Factors associated with length of stay and hospital charges for patients hospitalized with mouth cellulitis

Min Kyeong Kim, Romesh P Nalliah, Min Kyeong Lee, Veerasathpurush Allareddy
Oral Surgery, Oral Medicine, Oral Pathology and Oral Radiology 2012, 113 (1): 21-8

OBJECTIVE: Dental conditions that are neglected could progress to infectious lesions that are severe enough to require hospital admission for treatment. The objective of this study was to examine outcomes in patients hospitalized for cellulitis and abscesses of mouth in the USA in year 2008.

STUDY DESIGN: The nationwide inpatient sample for the year 2008, a component database of the Healthcare Cost and Utilization Project, was used for the current study. All hospital discharges with a primary diagnosis for cellulitis or abscess of mouth (ICD-9-CM code 528.3) were selected for analysis. Outcomes, including length of stay in hospital (LOS) and hospitalization charges, were computed from the database and projected to national levels by using the discharge weight variable. The predictor variables were composed of sets of heterogeneous variables grouped into the following categories: demographic, health-related (comorbid conditions), hospital-specific, and insurance-related. The primary outcome variables were LOS and hospital charges. Multivariable linear regression analysis models were used to examine the association between predictor and outcome variables.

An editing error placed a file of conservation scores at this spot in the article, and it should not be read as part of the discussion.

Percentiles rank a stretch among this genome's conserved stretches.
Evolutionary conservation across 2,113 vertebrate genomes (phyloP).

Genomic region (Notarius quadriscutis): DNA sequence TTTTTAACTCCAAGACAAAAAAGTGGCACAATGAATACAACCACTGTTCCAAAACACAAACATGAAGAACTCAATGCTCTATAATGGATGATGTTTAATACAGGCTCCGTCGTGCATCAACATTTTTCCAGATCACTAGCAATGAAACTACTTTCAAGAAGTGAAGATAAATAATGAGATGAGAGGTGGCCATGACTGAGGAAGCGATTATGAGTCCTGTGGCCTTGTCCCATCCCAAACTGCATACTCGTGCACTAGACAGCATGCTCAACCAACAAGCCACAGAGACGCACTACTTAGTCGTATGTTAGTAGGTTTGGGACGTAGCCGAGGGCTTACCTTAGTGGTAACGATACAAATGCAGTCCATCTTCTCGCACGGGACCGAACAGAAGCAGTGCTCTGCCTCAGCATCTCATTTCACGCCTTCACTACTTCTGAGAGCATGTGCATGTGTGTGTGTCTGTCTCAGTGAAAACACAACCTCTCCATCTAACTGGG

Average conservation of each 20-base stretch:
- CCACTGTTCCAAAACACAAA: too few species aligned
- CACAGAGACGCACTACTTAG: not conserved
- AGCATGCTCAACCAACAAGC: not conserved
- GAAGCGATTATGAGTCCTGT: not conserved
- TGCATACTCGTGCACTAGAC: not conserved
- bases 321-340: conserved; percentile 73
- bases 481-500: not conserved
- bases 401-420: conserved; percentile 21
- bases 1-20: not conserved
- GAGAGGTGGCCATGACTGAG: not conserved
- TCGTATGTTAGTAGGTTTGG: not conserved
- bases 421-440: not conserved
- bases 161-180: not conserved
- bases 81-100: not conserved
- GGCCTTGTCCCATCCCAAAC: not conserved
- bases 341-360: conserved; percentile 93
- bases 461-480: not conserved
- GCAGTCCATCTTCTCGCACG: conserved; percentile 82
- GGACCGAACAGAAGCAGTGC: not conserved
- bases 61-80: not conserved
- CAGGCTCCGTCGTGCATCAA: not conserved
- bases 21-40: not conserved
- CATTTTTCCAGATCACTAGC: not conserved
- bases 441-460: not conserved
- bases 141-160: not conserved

RESULTS: A total of 4,044 hospital discharges were attributed primarily to cellulitis or abscess of mouth. About 45% of these discharges occurred in those aged between 18 and 45 years. The mean length of stay in hospital was 3.9 days, and the mean hospital charge was $24,290. The total USA hospitalization charge was close to $98 million. Private insurance plans were the major payers, accounting for $31 million of hospitalization charges. About 88% of all hospitalization were discharged routinely after treatment, and 2% were transfered to another short-term hospital.

CONCLUSIONS: This study examines outcomes in patients hospitalized for cellulitis or abscess of mouth. Future studies must focus on identifying cohorts that are more prone to developing odontogenic infections that are severe enough to warrant hospitalization.

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